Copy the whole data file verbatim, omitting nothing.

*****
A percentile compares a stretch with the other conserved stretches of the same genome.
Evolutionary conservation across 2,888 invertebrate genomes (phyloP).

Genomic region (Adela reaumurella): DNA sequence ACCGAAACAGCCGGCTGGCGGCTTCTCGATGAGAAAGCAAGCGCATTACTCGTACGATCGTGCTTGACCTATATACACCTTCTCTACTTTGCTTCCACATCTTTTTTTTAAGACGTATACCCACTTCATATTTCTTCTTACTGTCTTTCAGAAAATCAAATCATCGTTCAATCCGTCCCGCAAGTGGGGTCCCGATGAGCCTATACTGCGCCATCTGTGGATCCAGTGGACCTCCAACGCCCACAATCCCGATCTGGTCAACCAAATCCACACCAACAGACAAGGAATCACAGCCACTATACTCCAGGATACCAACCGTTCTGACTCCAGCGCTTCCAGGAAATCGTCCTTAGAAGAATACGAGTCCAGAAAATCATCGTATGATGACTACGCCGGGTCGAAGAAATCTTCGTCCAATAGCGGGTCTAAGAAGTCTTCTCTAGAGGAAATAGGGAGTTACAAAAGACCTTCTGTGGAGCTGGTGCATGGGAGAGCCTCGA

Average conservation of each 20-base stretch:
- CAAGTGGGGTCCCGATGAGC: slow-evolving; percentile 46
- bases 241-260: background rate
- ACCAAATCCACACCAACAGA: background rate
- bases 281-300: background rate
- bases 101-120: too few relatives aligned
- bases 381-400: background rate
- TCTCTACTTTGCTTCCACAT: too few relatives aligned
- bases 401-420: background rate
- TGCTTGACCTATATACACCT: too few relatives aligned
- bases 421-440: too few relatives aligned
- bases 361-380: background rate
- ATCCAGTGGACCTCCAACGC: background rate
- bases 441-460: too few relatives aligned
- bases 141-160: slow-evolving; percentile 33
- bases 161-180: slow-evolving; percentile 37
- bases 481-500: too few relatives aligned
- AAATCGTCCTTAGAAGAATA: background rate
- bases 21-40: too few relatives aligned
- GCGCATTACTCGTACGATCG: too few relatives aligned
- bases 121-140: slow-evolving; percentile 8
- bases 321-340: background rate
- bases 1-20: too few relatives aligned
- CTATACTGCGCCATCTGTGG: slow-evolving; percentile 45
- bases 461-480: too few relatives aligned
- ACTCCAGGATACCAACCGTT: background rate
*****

A percentile compares a stretch with the other conserved stretches of the same genome.
Evolutionary conservation across 2,888 invertebrate genomes (phyloP).

Genomic region (Adela reaumurella): DNA sequence ACCGAAACAGCCGGCTGGCGGCTTCTCGATGAGAAAGCAAGCGCATTACTCGTACGATCGTGCTTGACCTATATACACCTTCTCTACTTTGCTTCCACATCTTTTTTTTAAGACGTATACCCACTTCATATTTCTTCTTACTGTCTTTCAGAAAATCAAATCATCGTTCAATCCGTCCCGCAAGTGGGGTCCCGATGAGCCTATACTGCGCCATCTGTGGATCCAGTGGACCTCCAACGCCCACAATCCCGATCTGGTCAACCAAATCCACACCAACAGACAAGGAATCACAGCCACTATACTCCAGGATACCAACCGTTCTGACTCCAGCGCTTCCAGGAAATCGTCCTTAGAAGAATACGAGTCCAGAAAATCATCGTATGATGACTACGCCGGGTCGAAGAAATCTTCGTCCAATAGCGGGTCTAAGAAGTCTTCTCTAGAGGAAATAGGGAGTTACAAAAGACCTTCTGTGGAGCTGGTGCATGGGAGAGCCTCGA

Average conservation of each 20-base stretch:
- CAAGTGGGGTCCCGATGAGC: slow-evolving; percentile 46
- bases 241-260: background rate
- ACCAAATCCACACCAACAGA: background rate
- bases 281-300: background rate
- bases 101-120: too few relatives aligned
- bases 381-400: background rate
- TCTCTACTTTGCTTCCACAT: too few relatives aligned
- bases 401-420: background rate
- TGCTTGACCTATATACACCT: too few relatives aligned
- bases 421-440: too few relatives aligned
- bases 361-380: background rate
- ATCCAGTGGACCTCCAACGC: background rate
- bases 441-460: too few relatives aligned
- bases 141-160: slow-evolving; percentile 33
- bases 161-180: slow-evolving; percentile 37
- bases 481-500: too few relatives aligned
- AAATCGTCCTTAGAAGAATA: background rate
- bases 21-40: too few relatives aligned
- GCGCATTACTCGTACGATCG: too few relatives aligned
- bases 121-140: slow-evolving; percentile 8
- bases 321-340: background rate
- bases 1-20: too few relatives aligned
- CTATACTGCGCCATCTGTGG: slow-evolving; percentile 45
- bases 461-480: too few relatives aligned
- ACTCCAGGATACCAACCGTT: background rate